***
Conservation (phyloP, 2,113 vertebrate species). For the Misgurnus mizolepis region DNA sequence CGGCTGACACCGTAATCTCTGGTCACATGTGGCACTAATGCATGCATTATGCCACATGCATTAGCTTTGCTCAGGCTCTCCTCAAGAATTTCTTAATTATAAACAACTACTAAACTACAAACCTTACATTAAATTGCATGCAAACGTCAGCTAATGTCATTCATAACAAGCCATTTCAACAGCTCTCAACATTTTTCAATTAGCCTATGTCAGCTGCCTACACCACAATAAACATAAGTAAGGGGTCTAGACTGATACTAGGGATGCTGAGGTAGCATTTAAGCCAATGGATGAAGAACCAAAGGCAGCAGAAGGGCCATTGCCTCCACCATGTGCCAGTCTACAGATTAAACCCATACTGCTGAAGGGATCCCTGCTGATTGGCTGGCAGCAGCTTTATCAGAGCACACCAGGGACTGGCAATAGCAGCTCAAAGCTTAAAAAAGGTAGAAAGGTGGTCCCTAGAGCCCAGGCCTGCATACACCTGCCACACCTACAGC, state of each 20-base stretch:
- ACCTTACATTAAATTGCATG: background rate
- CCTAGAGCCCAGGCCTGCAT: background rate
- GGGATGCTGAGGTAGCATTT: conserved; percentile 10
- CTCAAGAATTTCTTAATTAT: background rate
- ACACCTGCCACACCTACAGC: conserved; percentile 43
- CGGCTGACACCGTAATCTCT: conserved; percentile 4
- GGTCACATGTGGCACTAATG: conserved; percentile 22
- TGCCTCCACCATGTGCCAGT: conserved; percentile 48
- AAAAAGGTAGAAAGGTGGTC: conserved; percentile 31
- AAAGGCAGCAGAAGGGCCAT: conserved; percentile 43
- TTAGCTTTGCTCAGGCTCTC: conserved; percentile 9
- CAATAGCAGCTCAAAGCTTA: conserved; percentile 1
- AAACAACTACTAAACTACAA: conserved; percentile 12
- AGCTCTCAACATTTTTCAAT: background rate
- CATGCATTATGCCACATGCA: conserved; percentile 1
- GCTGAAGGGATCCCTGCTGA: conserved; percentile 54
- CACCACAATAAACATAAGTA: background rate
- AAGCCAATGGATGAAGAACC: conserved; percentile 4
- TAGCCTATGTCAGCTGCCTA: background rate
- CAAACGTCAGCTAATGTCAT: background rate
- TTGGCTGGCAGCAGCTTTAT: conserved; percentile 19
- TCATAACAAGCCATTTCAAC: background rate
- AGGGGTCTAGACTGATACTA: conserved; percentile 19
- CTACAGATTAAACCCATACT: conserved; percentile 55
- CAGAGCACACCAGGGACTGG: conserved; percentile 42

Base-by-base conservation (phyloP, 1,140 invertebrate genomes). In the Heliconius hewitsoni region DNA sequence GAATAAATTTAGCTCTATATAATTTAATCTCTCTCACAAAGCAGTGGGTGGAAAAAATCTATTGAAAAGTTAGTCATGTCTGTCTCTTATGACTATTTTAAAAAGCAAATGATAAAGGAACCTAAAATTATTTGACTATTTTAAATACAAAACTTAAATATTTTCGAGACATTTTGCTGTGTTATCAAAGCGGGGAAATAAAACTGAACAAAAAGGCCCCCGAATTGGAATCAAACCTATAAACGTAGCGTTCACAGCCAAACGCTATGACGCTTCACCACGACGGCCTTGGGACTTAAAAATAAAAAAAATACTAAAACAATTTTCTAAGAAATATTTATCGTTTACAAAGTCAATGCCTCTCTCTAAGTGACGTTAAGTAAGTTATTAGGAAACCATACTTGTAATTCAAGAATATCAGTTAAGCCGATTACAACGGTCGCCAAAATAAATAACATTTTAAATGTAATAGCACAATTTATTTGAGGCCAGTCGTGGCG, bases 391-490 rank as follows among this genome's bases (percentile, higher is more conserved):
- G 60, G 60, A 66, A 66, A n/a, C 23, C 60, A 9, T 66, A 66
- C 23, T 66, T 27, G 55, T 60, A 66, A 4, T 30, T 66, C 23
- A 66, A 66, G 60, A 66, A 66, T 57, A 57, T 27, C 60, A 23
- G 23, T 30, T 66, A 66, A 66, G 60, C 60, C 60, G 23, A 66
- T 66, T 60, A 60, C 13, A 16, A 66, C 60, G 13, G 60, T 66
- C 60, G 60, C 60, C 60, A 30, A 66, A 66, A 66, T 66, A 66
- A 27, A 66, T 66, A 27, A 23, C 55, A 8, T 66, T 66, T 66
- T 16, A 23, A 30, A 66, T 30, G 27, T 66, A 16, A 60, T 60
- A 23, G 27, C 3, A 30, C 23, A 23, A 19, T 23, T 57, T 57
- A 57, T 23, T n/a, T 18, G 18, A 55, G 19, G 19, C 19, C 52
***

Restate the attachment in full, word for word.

Conservation (phyloP, 2,113 vertebrate species). For the Misgurnus mizolepis region DNA sequence CGGCTGACACCGTAATCTCTGGTCACATGTGGCACTAATGCATGCATTATGCCACATGCATTAGCTTTGCTCAGGCTCTCCTCAAGAATTTCTTAATTATAAACAACTACTAAACTACAAACCTTACATTAAATTGCATGCAAACGTCAGCTAATGTCATTCATAACAAGCCATTTCAACAGCTCTCAACATTTTTCAATTAGCCTATGTCAGCTGCCTACACCACAATAAACATAAGTAAGGGGTCTAGACTGATACTAGGGATGCTGAGGTAGCATTTAAGCCAATGGATGAAGAACCAAAGGCAGCAGAAGGGCCATTGCCTCCACCATGTGCCAGTCTACAGATTAAACCCATACTGCTGAAGGGATCCCTGCTGATTGGCTGGCAGCAGCTTTATCAGAGCACACCAGGGACTGGCAATAGCAGCTCAAAGCTTAAAAAAGGTAGAAAGGTGGTCCCTAGAGCCCAGGCCTGCATACACCTGCCACACCTACAGC, state of each 20-base stretch:
- ACCTTACATTAAATTGCATG: background rate
- CCTAGAGCCCAGGCCTGCAT: background rate
- GGGATGCTGAGGTAGCATTT: conserved; percentile 10
- CTCAAGAATTTCTTAATTAT: background rate
- ACACCTGCCACACCTACAGC: conserved; percentile 43
- CGGCTGACACCGTAATCTCT: conserved; percentile 4
- GGTCACATGTGGCACTAATG: conserved; percentile 22
- TGCCTCCACCATGTGCCAGT: conserved; percentile 48
- AAAAAGGTAGAAAGGTGGTC: conserved; percentile 31
- AAAGGCAGCAGAAGGGCCAT: conserved; percentile 43
- TTAGCTTTGCTCAGGCTCTC: conserved; percentile 9
- CAATAGCAGCTCAAAGCTTA: conserved; percentile 1
- AAACAACTACTAAACTACAA: conserved; percentile 12
- AGCTCTCAACATTTTTCAAT: background rate
- CATGCATTATGCCACATGCA: conserved; percentile 1
- GCTGAAGGGATCCCTGCTGA: conserved; percentile 54
- CACCACAATAAACATAAGTA: background rate
- AAGCCAATGGATGAAGAACC: conserved; percentile 4
- TAGCCTATGTCAGCTGCCTA: background rate
- CAAACGTCAGCTAATGTCAT: background rate
- TTGGCTGGCAGCAGCTTTAT: conserved; percentile 19
- TCATAACAAGCCATTTCAAC: background rate
- AGGGGTCTAGACTGATACTA: conserved; percentile 19
- CTACAGATTAAACCCATACT: conserved; percentile 55
- CAGAGCACACCAGGGACTGG: conserved; percentile 42

Base-by-base conservation (phyloP, 1,140 invertebrate genomes). In the Heliconius hewitsoni region DNA sequence GAATAAATTTAGCTCTATATAATTTAATCTCTCTCACAAAGCAGTGGGTGGAAAAAATCTATTGAAAAGTTAGTCATGTCTGTCTCTTATGACTATTTTAAAAAGCAAATGATAAAGGAACCTAAAATTATTTGACTATTTTAAATACAAAACTTAAATATTTTCGAGACATTTTGCTGTGTTATCAAAGCGGGGAAATAAAACTGAACAAAAAGGCCCCCGAATTGGAATCAAACCTATAAACGTAGCGTTCACAGCCAAACGCTATGACGCTTCACCACGACGGCCTTGGGACTTAAAAATAAAAAAAATACTAAAACAATTTTCTAAGAAATATTTATCGTTTACAAAGTCAATGCCTCTCTCTAAGTGACGTTAAGTAAGTTATTAGGAAACCATACTTGTAATTCAAGAATATCAGTTAAGCCGATTACAACGGTCGCCAAAATAAATAACATTTTAAATGTAATAGCACAATTTATTTGAGGCCAGTCGTGGCG, bases 391-490 rank as follows among this genome's bases (percentile, higher is more conserved):
- G 60, G 60, A 66, A 66, A n/a, C 23, C 60, A 9, T 66, A 66
- C 23, T 66, T 27, G 55, T 60, A 66, A 4, T 30, T 66, C 23
- A 66, A 66, G 60, A 66, A 66, T 57, A 57, T 27, C 60, A 23
- G 23, T 30, T 66, A 66, A 66, G 60, C 60, C 60, G 23, A 66
- T 66, T 60, A 60, C 13, A 16, A 66, C 60, G 13, G 60, T 66
- C 60, G 60, C 60, C 60, A 30, A 66, A 66, A 66, T 66, A 66
- A 27, A 66, T 66, A 27, A 23, C 55, A 8, T 66, T 66, T 66
- T 16, A 23, A 30, A 66, T 30, G 27, T 66, A 16, A 60, T 60
- A 23, G 27, C 3, A 30, C 23, A 23, A 19, T 23, T 57, T 57
- A 57, T 23, T n/a, T 18, G 18, A 55, G 19, G 19, C 19, C 52